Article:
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Suzaku Study Points To Early Cosmic ‘Seeding’

November 1, 2013 Leave a comment

Image Credit: NASA/ISAS/DSS/O. Urban et al., MNRAS

Image Credit: NASA/ISAS/DSS/O. Urban et al., MNRAS

Most of the universe’s heavy elements, including the iron central to life itself, formed early in cosmic history and spread throughout the universe, according to a new study of the Perseus Galaxy Cluster using Japan’s Suzaku satellite.

Between 2009 and 2011, researchers from the Kavli Institute for Particle Astrophysics and Cosmology (KIPAC), jointly run by Stanford University and the Department of Energy’s SLAC National Accelerator Laboratory in California, used Suzaku’s unique capabilities to map the distribution of iron throughout the Perseus Galaxy Cluster.

What they found is remarkable: Across the cluster, which spans more than 11 million light-years of space, the concentration of X-ray-emitting iron is essentially uniform in all directions.

“This tells us that the iron — and by extension other heavy elements — already was widely dispersed throughout the universe when the cluster began to form,” said KIPAC astrophysicist Norbert Werner, the study’s lead researcher. “We conclude that any explanation of how this happened demands lead roles for supernova explosions and active black holes.”

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Mystery World Baffles Astronomers

November 1, 2013 Leave a comment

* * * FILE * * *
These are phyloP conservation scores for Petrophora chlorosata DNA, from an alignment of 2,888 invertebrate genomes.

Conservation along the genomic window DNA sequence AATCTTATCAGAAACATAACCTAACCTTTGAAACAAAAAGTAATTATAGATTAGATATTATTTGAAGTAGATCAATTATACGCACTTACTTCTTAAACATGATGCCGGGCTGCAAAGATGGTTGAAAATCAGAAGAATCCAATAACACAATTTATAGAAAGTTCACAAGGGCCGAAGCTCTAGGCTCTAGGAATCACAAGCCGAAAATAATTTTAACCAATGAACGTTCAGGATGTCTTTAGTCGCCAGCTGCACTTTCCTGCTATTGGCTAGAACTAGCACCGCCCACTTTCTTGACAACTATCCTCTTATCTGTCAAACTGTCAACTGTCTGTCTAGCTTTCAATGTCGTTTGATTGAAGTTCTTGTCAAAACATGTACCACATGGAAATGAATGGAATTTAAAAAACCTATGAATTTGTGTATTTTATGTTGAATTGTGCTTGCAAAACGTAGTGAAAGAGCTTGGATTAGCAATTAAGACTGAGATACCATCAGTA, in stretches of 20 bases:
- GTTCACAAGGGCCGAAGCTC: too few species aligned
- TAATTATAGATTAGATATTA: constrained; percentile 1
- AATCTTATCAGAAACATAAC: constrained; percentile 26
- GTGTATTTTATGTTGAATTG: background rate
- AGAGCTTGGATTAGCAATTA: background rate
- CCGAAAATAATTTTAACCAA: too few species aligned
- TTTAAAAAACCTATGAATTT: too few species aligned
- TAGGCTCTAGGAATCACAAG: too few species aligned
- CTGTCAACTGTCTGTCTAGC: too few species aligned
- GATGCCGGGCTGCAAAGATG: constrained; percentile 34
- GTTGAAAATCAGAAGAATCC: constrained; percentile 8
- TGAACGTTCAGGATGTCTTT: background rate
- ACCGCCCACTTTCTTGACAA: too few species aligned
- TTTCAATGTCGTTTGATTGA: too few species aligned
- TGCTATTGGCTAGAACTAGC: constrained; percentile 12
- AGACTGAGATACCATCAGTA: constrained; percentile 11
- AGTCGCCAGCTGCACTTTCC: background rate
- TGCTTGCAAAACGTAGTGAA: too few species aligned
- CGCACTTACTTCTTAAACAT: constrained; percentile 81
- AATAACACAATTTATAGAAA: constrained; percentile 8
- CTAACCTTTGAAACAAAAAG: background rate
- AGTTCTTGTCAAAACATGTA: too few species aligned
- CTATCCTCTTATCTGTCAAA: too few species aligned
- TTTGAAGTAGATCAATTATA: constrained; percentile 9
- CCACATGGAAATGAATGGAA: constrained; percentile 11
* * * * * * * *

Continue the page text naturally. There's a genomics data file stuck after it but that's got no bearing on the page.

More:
Kepler-78b is a planet that shouldn’t exist. This scorching lava world circles its star every eight and a half hours at a distance of less than one million miles – one of the tightest known orbits. According to current theories of planet formation, it couldn’t have formed so close to its star, nor could it have moved there.

“This planet is a complete mystery,” says astronomer David Latham of the Harvard-Smithsonian Center for Astrophysics (CfA). “We don’t know how it formed or how it got to where it is today. What we do know is that it’s not going to last forever.”

“Kepler-78b is going to end up in the star very soon, astronomically speaking,” agrees CfA astronomer Dimitar Sasselov.

Not only is Kepler-78b a mystery world, it is the first known Earth-sized planet with an Earth-like density. Kepler-78b is about 20 percent larger than the Earth, with a diameter of 9,200 miles, and weighs almost twice as much. As a result it has a density similar to Earth’s, which suggests an Earth-like composition of iron and rock.

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First Results From LUX, The World’s Most Sensitive Dark Matter Detector

November 1, 2013 Leave a comment

After its first run of more than three months, operating a mile underground in the Black Hills of South Dakota, a new experiment named LUX has proven itself the most sensitive dark matter detector in the world.

“LUX is blazing the path to illuminate the nature of dark matter,” says Brown University physicist Rick Gaitskell, co-spokesperson for LUX with physicist Dan McKinsey of Yale University. LUX stands for Large Underground Xenon experiment.

Gaitskell and McKinsey announced the LUX first-run results, on behalf of the collaboration, at a seminar today at the Sanford Underground Research Facility (Sanford Lab) in Lead, S.D. The Sanford Lab is a state-owned facility, and the U.S. Department of Energy (DOE) supports its operation. The LUX scientific collaboration, which is supported by the National Science Foundation and DOE, includes 17 research universities and national laboratories in the United States, the United Kingdom, and Portugal.

Dark matter, so far observed only by its gravitational effects on galaxies and clusters of galaxies, is the predominant form of matter in the universe. Weakly interacting massive particles, or WIMPs – so-called because they rarely interact with ordinary matter except through gravity – are the leading theoretical candidates for dark matter. Theories and results from other experiments suggest that WIMPs could be either “high mass” or “low mass.”

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